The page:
Iraq’s Joint Operations Command has denied a claim by a member of its security and defence committee that France, Germany and Australia asked Baghdad to prepare for their forces to leave.
The office of Badr Al Ziyadi told The National on Monday that Paris, Berlin and Canberra had officially submitted a letter to set a timetable for the exit of their troops.
“Their request has been to set up a timetable for the withdrawal of their troops. The next government will take the responsibility of setting the timetable and the exit strategy for foreign troops.”
But Major General Tahsin Al Khafaji, the spokesperson of the Joint Operations Command, denied that the three nations had submitted any such request.
When contacted again by The National, Mr Al Ziyadi's office said the request was only made verbally by commanders from the three countries to the Iraqi Joint Operations Command, and not communicated by letter.
France denied the claim that it had sent a request to Iraq to announce a schedule for withdrawing their troops from the country.
"It is a baseless rumour," a foreign ministry spokesperson told The National.
Germany's defence ministry spokesperson Christina Routsi denied any suggestion that Germany many be on the brink of withdrawal from Iraq.
"We are carrying out training in Erbil as normal. A few days ago we had people on the ground in Taji to explore how the security situation has changed there."
Ms Routsi said that "we will of course, as usual, first inform Parliament and then the public," in the case of a troop withdrawal. "You can assume that the safety of our women and men on site is always the most important thing for us," she said.
There was no immediate comment about the verbal request from Canberra, and any proposed timetable for the withdrawal remains unclear.
Mr Al Ziyadi is a member of parliament from the Sairoon bloc headed by the populist cleric Moqtada Al Sadr.
Mr Al Sadr's Mahdi army fought American and British forces in Baghdad and the city of Najaf following the US-led invasion in 2003. Last month, his supporters staged a march in Baghdad to demand that US troops leave Iraq along with other foreign forces. They also want Iraq’s security agreements with the US to be cancelled, and the closure of Iraqi airspace to American military and surveillance aircraft.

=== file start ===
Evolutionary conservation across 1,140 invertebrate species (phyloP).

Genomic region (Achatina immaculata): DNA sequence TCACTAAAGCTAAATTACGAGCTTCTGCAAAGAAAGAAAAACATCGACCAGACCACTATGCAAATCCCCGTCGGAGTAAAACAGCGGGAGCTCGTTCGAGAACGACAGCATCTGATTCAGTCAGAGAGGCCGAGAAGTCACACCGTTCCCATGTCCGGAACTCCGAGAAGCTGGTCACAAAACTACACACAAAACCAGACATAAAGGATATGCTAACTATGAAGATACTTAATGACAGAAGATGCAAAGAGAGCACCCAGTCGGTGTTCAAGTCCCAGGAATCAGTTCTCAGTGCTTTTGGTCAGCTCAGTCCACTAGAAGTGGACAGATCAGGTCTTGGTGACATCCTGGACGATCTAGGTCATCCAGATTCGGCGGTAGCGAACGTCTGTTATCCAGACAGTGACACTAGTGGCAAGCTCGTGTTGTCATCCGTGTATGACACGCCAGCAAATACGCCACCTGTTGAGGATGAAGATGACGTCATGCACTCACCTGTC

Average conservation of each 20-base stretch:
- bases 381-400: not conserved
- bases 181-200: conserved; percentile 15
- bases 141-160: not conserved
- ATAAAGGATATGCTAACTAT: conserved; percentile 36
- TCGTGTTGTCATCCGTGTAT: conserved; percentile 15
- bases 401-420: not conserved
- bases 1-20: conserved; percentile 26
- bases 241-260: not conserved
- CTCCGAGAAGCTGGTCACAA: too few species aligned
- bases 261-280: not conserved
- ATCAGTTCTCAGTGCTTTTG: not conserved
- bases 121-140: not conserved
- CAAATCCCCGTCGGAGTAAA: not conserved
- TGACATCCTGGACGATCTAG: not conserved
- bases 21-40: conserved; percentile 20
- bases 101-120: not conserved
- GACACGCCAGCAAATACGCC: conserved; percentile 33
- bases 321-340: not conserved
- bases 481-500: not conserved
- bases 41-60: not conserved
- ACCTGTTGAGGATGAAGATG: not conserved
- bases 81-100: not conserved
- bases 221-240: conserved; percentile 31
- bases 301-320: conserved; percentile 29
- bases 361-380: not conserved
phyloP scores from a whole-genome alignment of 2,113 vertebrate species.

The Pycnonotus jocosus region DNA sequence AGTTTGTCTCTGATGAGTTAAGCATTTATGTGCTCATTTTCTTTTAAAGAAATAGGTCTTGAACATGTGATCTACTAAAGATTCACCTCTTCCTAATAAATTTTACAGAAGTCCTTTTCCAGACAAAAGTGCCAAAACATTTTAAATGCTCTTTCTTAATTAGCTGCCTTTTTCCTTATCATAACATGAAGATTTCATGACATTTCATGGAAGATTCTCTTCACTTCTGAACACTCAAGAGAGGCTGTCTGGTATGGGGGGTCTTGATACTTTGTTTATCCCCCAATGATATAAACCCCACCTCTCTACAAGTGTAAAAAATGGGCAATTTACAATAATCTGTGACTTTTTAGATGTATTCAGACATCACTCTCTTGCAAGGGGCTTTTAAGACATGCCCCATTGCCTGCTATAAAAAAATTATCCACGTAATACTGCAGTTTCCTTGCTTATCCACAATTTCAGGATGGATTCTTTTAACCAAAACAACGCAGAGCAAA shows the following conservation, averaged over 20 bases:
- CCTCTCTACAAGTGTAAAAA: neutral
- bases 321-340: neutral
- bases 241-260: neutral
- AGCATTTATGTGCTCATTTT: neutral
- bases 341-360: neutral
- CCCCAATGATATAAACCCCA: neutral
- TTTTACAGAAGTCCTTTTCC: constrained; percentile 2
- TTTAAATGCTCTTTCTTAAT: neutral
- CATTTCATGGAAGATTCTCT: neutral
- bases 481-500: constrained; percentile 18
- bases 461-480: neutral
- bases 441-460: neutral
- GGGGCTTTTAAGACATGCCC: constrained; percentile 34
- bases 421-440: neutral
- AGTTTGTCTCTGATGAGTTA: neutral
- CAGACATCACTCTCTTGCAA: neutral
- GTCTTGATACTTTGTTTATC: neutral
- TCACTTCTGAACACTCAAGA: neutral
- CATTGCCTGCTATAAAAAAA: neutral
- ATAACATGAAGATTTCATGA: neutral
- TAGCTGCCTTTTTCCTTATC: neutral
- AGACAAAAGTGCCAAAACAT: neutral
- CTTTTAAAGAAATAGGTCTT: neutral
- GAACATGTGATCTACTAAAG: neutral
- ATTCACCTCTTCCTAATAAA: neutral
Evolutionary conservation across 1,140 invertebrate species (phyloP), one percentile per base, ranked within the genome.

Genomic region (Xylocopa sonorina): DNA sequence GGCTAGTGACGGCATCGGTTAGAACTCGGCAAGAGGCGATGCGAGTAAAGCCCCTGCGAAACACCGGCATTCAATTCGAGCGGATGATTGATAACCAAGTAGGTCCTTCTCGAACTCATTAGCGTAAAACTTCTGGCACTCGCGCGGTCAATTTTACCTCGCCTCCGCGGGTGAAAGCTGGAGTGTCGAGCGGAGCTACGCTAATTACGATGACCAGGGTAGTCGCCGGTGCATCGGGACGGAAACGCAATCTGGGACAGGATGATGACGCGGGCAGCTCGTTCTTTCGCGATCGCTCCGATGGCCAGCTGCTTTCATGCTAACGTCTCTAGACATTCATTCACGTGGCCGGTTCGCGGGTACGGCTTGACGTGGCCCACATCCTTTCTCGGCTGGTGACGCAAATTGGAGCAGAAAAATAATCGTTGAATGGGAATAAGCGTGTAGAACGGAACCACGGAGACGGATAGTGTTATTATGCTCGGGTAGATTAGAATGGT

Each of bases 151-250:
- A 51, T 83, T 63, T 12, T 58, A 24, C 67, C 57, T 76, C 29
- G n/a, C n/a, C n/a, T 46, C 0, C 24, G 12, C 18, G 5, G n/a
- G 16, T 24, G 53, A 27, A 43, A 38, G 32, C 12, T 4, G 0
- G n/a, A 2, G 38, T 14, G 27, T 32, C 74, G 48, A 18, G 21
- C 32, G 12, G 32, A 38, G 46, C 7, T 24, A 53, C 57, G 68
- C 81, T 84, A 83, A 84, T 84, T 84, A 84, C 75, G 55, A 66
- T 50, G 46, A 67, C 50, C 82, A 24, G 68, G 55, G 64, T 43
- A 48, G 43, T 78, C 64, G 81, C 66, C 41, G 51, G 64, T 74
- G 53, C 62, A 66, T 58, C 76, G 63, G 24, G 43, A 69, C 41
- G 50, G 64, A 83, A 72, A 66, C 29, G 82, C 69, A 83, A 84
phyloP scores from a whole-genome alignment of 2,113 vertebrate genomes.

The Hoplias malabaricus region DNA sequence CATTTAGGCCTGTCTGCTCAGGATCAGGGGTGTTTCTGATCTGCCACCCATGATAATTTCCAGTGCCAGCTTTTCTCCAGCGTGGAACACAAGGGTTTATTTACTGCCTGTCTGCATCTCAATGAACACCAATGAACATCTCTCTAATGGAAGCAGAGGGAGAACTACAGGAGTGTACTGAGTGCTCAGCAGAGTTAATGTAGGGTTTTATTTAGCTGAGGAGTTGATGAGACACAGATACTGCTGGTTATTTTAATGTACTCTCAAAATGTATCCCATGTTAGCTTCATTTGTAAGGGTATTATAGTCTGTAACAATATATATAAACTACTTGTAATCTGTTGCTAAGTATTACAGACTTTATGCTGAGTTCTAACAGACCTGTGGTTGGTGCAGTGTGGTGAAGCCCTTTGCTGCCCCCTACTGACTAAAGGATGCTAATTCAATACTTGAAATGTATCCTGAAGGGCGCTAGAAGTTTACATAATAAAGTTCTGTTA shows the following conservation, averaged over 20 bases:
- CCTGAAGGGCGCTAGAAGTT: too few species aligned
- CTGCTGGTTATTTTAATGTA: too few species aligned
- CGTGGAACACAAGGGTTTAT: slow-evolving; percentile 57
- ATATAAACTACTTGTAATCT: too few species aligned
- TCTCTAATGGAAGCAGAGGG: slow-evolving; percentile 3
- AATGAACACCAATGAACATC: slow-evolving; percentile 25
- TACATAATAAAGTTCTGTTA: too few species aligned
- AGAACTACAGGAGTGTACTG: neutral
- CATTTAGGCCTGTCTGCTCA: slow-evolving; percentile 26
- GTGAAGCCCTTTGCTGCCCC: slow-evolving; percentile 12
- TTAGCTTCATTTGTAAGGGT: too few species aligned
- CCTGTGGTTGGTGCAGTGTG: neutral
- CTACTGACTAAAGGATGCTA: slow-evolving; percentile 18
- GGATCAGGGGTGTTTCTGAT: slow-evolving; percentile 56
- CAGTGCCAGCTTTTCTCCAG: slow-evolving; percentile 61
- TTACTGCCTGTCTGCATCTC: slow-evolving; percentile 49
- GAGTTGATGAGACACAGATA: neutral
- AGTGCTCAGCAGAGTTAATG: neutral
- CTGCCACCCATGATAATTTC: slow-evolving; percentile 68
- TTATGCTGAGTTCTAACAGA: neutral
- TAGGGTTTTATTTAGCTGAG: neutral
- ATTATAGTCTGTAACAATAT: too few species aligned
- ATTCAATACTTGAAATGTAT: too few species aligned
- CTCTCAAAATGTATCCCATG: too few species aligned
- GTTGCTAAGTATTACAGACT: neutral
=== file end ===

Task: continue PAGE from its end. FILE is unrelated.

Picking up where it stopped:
Germany has a training mission in Iraq and its Defence Minister Annegret Kramp-Karrenbauer made a surprise visit to Baghdad on January 15 to meet Iraqi military chiefs amid uncertainty over Berlin’s military presence in the country.
Questions about the presence of foreign troops in Iraq comes at a time of heightened tensions between the US and Iran following the assassination of Qassem Suleimani, the head of Iran’s elite Quds Force, in a US drone strike at Baghdad International Airport last month.
The killing prompted mass protests in Iran and revenge attacks against US bases in Iraq.
Suleimani is believed to have ordered the brutal crackdown on mass protests in Baghdad and southern cities that threatened the rule of the government.
The Iraqi parliament voted last month to call for the withdrawal of US forces from the country. Germany said it would reduce its troop numbers in Iraq for security reasons following the death of Suleimani. Canada said it would move some of its 500 troops in Iraq to Kuwait.
The US sent a letter to the Iraqi military joint operations command last month concerning a possible withdrawal of its troops from the country, but it did not state that all of its troops would be immediately withdrawn.